tab4
Table 4: GO: discovered categories for the target genes that participate in microRNAs-mRNAs interactions in pancreatic cancer.

6. Discussion

In our study, we used system biology tools and high-throughput experiment data (expression profiles mRNA/miRNA from literatures) to analyze the interaction of miRNAs with mRNAs that are targeted by them and are involved in cancer of pancreas. In complex diseases like cancer the function of genes deregulate in overlapping pathways. Tumor cells use preexisting pathways in altered ways and they combine components of these pathways in an innovative way. The relevance of miRNAs in pancreatic cancer and its therapy is now under intense investigation [12, 32]. Individual miRNAs can target multiple mRNAs genes that are involved in self-organization and homeostasis of living organisms. Analyzing the network of gene-expression data make known the organizational of gene expression and recognize new potential drug targets in cancer.

This study has determined that 197 of 217 genes are targeted and downregulated by only four of the miRNAs: miR-24, miR-210, miR-221, and miR-222 in which miR-24 was the most important because numerous target genes, represented in Tables 2 and 3, are controlled and regulated by miR-24. This miRNA suppresses the expression of tumor suppressor genes and cell cycle control genes by targeting the 3′-UTR of their mRNA [33]. Moreover miR-210, miR-221, and miR-222 were significantly proficient to regulate more than one target gene which were associated with pancreatic cancer in this network. Remarkably, many of miRNAs which in previous studies were significantly and specifically determined had no target in this network. Indeed, large amount of related genes to pancreatic cancer in published studies not to be found in this network revealed they are not regulated by any of 56 types of candidate miRNAs. MTHFR, GFRA1, and ACVR2B were recognized as the most important controlled genes in present network. We showed that ACVR2B (Activin A receptor, type IIB) gene linked to four types of miRNA and regulated many physiologic and pathobiology processes including immunosuppression, carcinogenesis, insulin secretion, and pancreas development [34]. The expression pattern and mutations of ACVR2B has been approved in previous studies [34, 35]. Moreover, GFRA1 (GDNF family receptor alpha-1) is a potent neurotrophic factor that plays a key role in the control of neuron survival and differentiation. Somewhere, this gene is introduced as a function of age [36]. Also, MTHFR (methylenetetrahydrofolate reductase) was proposed to participate in metabolic pathway. One carbon pool is provided by foliate implicated in blood circulation, cellular amino acid metabolic process, methionine biosynthetic process, and oxidation reduction [37]. Association of these target genes with the pathophysiology of pancreatic cancer has been already validated [32, 38]. Indeed their functional roles are explained by biological process, molecular function, and cellular component GO annotations. In eukaryotic cells, GO annotations of related proteins to target genes revealed several processes through their domains that carry out diverse molecular functions and participate in multiple alternative interactions with other proteins, organelles, or locations in the cell (Table 4).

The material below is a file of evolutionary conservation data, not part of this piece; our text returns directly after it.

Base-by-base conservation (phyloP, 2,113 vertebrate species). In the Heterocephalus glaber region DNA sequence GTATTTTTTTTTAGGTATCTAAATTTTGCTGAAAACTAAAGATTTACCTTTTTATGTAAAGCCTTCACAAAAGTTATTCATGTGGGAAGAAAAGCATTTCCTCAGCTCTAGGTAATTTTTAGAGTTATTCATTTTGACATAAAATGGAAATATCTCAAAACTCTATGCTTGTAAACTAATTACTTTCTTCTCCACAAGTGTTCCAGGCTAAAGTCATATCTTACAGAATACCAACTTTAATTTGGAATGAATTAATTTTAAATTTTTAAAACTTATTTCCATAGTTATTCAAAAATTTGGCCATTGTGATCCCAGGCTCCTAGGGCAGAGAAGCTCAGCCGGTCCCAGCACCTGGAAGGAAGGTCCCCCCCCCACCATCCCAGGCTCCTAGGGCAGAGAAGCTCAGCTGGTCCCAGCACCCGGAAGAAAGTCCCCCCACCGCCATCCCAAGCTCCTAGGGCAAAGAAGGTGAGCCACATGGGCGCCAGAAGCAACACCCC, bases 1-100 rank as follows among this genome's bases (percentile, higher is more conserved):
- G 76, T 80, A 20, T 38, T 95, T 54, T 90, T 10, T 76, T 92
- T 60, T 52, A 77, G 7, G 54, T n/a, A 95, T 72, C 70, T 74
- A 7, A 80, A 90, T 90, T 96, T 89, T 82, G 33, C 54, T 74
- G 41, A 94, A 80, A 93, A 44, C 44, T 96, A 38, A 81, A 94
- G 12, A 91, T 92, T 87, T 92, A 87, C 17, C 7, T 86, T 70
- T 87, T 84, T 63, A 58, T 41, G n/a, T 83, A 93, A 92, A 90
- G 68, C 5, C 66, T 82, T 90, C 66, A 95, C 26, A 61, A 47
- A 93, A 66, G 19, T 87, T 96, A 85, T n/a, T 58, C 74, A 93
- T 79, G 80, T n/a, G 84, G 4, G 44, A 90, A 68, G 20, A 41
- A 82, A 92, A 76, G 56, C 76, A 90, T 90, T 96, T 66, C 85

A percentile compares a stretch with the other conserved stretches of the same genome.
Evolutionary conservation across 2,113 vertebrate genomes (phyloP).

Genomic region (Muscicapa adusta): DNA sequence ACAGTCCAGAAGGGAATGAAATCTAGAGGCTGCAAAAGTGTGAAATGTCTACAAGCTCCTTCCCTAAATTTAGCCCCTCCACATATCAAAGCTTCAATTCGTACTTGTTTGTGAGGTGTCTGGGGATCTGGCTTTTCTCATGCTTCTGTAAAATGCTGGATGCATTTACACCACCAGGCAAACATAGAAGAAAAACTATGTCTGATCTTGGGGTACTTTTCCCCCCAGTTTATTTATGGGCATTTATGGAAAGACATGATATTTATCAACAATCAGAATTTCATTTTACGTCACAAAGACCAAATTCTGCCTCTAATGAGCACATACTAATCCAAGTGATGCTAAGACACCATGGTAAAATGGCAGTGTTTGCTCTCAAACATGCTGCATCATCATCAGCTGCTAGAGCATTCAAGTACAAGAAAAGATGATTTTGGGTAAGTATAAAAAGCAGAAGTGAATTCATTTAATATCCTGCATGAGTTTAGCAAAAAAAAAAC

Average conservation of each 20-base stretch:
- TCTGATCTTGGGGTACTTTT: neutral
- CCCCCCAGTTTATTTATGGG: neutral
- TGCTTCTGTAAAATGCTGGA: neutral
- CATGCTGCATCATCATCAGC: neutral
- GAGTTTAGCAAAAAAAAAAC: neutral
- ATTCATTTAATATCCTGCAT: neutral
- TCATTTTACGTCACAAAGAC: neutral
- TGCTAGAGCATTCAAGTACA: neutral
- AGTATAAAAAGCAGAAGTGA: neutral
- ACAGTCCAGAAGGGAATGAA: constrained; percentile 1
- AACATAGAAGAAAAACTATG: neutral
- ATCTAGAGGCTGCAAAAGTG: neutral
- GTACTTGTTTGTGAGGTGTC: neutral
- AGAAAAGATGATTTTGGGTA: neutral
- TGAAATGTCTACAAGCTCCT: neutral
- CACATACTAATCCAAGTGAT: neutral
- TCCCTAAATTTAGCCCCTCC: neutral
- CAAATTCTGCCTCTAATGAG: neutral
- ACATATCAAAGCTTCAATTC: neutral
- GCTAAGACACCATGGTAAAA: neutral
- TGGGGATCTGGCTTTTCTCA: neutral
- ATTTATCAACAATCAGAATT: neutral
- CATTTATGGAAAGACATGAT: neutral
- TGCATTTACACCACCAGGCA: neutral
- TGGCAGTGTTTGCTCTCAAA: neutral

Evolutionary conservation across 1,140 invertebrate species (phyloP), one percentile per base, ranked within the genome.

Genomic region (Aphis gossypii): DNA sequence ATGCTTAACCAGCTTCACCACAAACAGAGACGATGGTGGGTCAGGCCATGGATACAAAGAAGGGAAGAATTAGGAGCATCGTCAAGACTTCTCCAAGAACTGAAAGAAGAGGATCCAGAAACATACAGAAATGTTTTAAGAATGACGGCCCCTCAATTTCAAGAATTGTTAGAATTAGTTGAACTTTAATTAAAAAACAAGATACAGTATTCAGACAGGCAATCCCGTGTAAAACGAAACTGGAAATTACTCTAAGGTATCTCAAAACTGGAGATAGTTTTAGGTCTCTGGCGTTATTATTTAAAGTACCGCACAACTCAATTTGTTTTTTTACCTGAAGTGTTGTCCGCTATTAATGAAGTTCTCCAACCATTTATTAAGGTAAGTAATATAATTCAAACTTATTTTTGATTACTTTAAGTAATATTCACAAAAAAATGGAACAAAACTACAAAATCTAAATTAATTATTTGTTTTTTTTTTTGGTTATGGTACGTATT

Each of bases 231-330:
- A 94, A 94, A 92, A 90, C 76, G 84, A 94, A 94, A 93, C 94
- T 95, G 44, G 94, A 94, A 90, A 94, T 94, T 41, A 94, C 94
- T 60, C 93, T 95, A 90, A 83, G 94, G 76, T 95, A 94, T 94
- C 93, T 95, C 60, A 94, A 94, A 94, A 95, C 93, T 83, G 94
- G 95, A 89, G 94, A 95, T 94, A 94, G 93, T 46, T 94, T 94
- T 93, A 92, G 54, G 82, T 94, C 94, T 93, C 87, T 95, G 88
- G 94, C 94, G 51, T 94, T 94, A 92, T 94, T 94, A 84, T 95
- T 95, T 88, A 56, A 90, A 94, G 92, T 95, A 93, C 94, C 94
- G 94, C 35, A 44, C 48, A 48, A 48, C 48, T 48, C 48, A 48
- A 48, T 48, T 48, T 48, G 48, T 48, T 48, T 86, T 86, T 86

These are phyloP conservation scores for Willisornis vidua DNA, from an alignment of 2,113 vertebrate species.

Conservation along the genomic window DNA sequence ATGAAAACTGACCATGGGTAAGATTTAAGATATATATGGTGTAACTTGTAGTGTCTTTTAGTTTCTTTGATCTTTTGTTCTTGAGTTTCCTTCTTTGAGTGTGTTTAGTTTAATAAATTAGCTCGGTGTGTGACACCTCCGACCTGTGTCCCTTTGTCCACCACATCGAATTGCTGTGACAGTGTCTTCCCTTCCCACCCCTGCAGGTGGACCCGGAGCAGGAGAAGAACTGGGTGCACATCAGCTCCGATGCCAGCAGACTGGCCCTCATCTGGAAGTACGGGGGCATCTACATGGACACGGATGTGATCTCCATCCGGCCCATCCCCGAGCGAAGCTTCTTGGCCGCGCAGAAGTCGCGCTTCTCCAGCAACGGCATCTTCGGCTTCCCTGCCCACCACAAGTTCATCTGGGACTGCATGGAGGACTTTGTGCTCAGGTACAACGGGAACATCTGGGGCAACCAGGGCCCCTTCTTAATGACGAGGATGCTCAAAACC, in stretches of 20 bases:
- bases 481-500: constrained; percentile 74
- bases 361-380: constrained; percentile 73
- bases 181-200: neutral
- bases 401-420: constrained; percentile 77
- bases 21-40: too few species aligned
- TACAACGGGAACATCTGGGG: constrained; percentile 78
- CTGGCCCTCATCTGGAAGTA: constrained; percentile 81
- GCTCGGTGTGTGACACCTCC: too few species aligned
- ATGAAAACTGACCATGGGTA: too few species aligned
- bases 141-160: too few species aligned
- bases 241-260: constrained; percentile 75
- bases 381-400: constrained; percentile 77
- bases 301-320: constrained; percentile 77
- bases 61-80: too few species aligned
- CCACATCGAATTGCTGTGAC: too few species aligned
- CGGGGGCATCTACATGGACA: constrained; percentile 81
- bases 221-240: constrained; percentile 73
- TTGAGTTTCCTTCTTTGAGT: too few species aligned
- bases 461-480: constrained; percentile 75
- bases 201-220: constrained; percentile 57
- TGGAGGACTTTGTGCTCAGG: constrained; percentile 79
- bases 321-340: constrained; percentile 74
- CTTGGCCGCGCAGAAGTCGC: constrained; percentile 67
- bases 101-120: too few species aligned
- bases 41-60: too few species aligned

We confess that many of obtained outputs of high-throughput experiments do not exist in this network anymore. The reason of such different gene expression profiles from experimental studies of pancreatic cancer is that there was no study simultaneous to analysis of miRNAs and mRNAs in the same condition. Moreover, considering cognitive world of transcriptomic and regulating factors, it is not expected that miRNAs act just as regulator of mRNAs, because new findings show that target of some miRNAs is long noncoding RNA (lncRNAs). In addition, expressions of many RNAs are controlled by other regulating factors instead of miRNAs. However, according to this matter that more than 60% of expressions of protein producer genes in human are regulated by miRNAs and this fact that the more important and famous regulating mechanism for expression genes are miRNAs, one of scientists’ purposes is studying and controlling them under different circumstances.

7. Conclusion

Previous works investigated just expression of miRNAs or mRNAs related to pancreatic cancer that are a rich treasury of information. They are possible to achieve to biomarkers. However, by drawing connecting networks, it leads us to the main passkeys in regard to the relationship between miRNAs and mRNAs in occurrence or development of cancer under certain conditions. We demonstrate bioinformatics approach to study the key communication between mRNAs and miRNAs. The obtained results of this network revealed that 217 mRNA were significantly regulated by 15 miRNAs in pancreatic cancer. The miR-24 has been reported as most important miRNA and genes such as ACVR2B, GFRA1, and MTHFR are most involved in pancreatic cancer. Therefore this study provides new opportunities for studying novel molecular pathways of pancreatic cancer pathogenesis and for developing new therapeutic approaches.

Conflict of Interests

The authors declare that there is no conflict of interests regarding the publication of this paper.

Authors’ Contribution

All authors contributed both to the research and the discussion and they have read and approved the final paper.

Acknowledgment

This Study was supported by grants from the Digestive Disease Research Center, Tehran University of Medical Sciences.